Company fights board over use of seismic data1/11/2013
Paul Einarsson says the Canada-Nova Scotia Offshore Petroleum Board is treating his Calgary company’s seismic data as if it owns it.
“It’s expropriation without compensation,” the chief operating officer of Geophysical Service Inc. said in an interview Thursday.
Geophysical Service has applied for a Nova Scotia Supreme Court order declaring that the regulatory board’s demands that the company provide it with all records of non-exclusive seismic survey work it has done off Nova Scotia are unlawful and not authorized by the Canada-Nova Scotia Offshore Petroleum Resources Accord Implementation Act or the Canada-Nova Scotia Offshore Petroleum Resources Accord Implementation (Nova Scotia) Act.
The application, which also names the attorneys general of Nova Scotia and Canada as respondents, also asks for a permanent injunction preventing the board “from disclosing or otherwise making available to any person whatsoever, and in any manner or format whatsoever, the complete records, or alternatively the electronic records.”
Geophysical Services claims that data produced from non-exclusive surveys from 1971 to 2006 are proprietary, confidential, copyrighted and constitute trade secrets.
“Disclosure to third parties by the respondent board or the respondent provincial Crown of the complete records, or alternatively of the electronic records, would represent breach of the proprietary, confidentiality, trade secrets and copyright rights of the applicant, would diminish if not exclude the commercial value to the applicant of its rights in those records, and would cause irreparable harm to the applicant, which could not be adequately compensated in damages.”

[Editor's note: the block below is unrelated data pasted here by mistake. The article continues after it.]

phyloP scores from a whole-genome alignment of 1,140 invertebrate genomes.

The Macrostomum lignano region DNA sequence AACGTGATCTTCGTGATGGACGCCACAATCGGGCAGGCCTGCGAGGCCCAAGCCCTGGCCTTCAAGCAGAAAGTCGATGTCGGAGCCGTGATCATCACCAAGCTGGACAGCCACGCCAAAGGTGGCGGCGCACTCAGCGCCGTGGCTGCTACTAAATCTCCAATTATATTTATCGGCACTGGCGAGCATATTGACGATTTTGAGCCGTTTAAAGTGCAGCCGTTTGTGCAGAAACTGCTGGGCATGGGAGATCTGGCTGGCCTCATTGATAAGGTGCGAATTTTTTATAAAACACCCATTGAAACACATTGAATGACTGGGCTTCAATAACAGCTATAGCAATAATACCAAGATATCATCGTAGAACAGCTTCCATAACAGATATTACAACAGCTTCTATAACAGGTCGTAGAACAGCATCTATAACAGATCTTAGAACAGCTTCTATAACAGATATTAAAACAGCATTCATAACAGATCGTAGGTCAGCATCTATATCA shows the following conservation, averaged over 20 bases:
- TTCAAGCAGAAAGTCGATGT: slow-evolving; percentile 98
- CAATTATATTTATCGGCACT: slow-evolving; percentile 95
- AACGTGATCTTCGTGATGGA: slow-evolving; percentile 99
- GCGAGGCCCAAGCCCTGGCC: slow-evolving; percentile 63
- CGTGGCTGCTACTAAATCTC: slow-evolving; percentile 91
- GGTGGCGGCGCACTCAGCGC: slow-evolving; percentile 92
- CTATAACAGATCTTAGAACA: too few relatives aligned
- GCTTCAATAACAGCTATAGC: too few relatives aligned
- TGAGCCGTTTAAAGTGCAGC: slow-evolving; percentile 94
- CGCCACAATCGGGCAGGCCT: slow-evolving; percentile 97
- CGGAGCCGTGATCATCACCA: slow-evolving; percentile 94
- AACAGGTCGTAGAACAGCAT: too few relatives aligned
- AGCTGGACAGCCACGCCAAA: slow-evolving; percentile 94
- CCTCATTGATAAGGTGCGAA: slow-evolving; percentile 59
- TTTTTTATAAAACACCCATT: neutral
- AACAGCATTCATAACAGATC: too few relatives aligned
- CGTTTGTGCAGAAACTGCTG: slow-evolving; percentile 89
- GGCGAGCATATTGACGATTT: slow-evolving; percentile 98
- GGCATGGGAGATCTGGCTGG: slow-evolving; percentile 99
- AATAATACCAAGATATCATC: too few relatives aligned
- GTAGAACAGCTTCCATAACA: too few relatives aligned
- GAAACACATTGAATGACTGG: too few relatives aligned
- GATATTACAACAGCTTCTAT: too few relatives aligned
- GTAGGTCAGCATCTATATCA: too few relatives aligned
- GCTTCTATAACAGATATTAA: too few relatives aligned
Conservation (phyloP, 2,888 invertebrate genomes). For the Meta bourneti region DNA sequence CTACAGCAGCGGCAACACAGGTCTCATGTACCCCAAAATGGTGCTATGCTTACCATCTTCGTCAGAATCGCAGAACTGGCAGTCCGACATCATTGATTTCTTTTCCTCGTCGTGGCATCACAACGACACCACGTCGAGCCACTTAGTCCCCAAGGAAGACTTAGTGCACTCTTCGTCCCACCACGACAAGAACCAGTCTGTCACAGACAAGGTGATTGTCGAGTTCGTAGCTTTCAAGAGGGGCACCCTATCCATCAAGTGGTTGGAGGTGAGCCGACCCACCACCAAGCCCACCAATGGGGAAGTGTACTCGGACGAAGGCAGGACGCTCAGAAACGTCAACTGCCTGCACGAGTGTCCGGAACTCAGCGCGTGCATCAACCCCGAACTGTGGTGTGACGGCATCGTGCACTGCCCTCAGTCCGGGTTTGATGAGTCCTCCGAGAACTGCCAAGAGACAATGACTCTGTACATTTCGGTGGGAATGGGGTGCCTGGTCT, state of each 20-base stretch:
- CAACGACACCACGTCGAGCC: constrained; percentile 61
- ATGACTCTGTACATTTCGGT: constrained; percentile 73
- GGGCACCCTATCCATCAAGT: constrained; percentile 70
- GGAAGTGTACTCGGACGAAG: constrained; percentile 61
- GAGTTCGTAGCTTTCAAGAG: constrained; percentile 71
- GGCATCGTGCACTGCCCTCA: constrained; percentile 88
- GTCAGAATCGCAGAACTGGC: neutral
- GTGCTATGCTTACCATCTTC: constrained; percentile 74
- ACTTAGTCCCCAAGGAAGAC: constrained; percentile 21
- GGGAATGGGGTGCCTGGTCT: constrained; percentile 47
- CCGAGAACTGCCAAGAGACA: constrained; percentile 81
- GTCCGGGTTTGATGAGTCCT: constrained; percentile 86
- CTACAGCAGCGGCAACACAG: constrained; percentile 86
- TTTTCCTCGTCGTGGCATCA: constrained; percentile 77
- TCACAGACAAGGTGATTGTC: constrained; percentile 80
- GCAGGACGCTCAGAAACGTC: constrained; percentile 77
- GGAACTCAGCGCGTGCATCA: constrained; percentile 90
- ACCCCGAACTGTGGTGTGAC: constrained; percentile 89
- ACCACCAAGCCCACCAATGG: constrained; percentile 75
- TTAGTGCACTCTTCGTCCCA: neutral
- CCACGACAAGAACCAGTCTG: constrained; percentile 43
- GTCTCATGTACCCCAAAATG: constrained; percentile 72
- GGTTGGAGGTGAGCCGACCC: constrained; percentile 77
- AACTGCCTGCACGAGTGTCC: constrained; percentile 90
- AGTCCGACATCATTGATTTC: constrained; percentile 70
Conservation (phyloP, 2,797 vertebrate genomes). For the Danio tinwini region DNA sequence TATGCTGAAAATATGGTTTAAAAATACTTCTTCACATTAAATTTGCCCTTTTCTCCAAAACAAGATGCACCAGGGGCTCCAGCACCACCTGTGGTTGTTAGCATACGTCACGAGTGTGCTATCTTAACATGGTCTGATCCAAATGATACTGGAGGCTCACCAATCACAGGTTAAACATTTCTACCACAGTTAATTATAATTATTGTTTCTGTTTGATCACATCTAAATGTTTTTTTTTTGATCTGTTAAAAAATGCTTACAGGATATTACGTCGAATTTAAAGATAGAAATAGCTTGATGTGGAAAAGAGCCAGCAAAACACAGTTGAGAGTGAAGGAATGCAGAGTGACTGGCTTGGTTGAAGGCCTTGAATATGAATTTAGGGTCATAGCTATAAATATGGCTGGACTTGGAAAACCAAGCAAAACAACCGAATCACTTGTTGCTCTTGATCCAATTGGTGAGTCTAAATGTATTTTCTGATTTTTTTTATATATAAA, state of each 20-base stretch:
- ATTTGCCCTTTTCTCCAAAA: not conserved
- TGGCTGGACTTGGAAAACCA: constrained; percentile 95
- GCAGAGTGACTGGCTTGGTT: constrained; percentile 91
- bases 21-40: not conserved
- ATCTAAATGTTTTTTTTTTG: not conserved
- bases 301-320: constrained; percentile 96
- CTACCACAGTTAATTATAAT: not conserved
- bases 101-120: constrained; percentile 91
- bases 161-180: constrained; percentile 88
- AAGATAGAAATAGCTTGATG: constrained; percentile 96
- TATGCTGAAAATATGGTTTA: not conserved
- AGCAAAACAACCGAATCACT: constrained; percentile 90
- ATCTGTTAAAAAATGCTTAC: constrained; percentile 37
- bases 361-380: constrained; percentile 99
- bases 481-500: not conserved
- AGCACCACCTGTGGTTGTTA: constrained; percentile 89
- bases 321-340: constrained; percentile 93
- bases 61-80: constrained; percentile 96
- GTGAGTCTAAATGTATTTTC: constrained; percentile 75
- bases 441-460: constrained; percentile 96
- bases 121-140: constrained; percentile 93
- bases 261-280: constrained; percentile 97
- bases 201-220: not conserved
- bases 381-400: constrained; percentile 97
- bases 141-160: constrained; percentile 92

Einarsson said the board is using data that was provided for regulatory purposes to promote offshore development in Nova Scotia.
“They’re acting like they own it and using it to make money.”
Geophysical Services compiles seismic data and licences it to users, typically large oil and gas companies, with provisions that restrict its distribution, much as software is licensed, he said.
But Einarsson said the board has distributed the company’s data “willy-nilly” in an attempt to lure businesses to the East Coast.
“They’re trampling on our property rights. They’re using our data to get more royalties, taxes and employment for the province without paying for it. They owe us for all the data they’ve disclosed.”
The Calgary company will be in court Feb. 11 to make a motion for an order setting a date, time and place for a hearing.
Board spokeswoman Tanya Taylor White said she couldn’t comment because the matter is before the court.
The board plans to contest the Geophysical Service application
(The Chronicle Herald)